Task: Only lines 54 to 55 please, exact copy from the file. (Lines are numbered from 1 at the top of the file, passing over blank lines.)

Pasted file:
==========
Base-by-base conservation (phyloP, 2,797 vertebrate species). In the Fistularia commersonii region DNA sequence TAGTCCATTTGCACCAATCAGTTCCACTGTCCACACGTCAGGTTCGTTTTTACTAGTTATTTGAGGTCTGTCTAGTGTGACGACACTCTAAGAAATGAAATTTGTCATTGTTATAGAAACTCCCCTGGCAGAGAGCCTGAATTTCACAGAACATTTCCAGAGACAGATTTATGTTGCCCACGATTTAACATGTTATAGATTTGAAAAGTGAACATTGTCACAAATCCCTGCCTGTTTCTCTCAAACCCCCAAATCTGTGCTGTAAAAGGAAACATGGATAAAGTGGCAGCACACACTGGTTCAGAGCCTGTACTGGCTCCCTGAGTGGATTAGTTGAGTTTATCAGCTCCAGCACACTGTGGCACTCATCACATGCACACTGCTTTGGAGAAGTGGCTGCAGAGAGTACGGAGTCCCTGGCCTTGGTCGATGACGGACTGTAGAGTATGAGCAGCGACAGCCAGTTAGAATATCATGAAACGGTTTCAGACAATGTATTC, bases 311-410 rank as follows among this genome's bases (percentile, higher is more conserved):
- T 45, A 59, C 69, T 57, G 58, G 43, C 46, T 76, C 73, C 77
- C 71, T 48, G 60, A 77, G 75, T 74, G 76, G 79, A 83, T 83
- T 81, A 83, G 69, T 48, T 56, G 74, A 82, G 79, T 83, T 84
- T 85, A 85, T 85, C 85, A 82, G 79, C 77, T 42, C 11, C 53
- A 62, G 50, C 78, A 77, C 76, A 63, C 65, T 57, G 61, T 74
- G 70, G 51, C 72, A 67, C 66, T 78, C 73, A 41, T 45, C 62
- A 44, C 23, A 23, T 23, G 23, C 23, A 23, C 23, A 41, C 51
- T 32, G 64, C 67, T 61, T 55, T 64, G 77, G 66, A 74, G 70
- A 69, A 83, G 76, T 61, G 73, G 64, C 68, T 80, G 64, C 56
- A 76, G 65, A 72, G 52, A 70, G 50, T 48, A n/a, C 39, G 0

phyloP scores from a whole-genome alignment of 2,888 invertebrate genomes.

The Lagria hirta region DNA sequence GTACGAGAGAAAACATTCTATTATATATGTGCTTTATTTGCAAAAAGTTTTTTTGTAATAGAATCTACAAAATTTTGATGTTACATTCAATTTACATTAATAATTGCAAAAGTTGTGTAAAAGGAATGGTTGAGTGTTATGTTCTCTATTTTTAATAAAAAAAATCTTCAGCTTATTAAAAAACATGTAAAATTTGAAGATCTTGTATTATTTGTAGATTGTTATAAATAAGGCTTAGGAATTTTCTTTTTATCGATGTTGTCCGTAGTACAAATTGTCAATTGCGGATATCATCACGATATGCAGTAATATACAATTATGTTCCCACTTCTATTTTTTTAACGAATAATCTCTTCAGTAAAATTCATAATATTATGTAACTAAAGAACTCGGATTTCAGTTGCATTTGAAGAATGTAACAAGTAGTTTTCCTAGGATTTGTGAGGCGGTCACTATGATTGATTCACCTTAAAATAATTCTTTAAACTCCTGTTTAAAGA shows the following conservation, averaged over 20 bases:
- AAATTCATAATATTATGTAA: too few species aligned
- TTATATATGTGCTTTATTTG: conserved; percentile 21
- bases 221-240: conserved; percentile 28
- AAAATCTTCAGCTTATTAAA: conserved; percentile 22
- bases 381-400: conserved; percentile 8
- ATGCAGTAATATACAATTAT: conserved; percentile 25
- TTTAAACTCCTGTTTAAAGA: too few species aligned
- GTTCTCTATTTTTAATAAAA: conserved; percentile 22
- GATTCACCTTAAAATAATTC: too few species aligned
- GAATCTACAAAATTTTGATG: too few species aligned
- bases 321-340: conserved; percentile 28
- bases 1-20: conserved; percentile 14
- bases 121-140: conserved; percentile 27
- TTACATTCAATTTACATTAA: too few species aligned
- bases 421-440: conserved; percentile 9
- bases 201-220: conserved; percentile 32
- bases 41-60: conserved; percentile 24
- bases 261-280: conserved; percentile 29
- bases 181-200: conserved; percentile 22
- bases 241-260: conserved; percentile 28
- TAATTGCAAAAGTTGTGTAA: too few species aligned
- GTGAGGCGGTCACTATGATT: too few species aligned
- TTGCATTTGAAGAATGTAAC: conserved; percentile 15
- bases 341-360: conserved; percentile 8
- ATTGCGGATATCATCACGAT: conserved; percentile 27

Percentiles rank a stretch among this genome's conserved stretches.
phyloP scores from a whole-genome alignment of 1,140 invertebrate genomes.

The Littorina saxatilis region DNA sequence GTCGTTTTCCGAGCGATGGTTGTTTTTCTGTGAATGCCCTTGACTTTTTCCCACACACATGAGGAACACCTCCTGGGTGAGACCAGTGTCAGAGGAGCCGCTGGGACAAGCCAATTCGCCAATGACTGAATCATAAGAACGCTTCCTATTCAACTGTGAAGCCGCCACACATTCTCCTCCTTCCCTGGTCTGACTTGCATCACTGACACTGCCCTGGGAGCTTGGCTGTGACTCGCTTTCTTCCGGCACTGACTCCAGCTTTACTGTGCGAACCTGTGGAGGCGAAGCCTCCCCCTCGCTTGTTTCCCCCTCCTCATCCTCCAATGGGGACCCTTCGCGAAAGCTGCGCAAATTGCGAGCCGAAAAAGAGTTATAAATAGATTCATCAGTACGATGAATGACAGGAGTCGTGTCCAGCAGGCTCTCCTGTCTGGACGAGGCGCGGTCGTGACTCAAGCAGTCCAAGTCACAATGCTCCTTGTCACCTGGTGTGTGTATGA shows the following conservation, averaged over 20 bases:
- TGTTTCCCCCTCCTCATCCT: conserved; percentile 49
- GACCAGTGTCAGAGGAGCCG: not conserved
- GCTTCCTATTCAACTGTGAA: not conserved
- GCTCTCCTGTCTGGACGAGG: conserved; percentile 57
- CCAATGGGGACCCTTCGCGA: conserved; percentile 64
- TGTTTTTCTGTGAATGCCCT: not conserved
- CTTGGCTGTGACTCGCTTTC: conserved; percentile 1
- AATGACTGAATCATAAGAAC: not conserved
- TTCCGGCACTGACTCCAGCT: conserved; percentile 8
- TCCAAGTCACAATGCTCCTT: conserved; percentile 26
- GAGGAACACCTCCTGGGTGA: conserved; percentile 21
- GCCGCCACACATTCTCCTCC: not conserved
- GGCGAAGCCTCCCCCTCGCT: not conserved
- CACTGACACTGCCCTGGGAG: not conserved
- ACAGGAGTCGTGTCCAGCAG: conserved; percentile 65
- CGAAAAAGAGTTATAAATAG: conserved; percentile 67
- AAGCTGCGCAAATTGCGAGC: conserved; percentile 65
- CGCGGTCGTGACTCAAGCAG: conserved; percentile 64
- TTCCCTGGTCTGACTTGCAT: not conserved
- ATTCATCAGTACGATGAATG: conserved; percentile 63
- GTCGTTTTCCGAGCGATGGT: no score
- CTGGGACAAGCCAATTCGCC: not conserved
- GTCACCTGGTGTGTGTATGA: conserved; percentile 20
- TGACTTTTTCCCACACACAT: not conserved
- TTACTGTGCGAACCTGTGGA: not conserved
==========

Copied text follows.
- GGCGAAGCCTCCCCCTCGCT: not conserved
- CACTGACACTGCCCTGGGAG: not conserved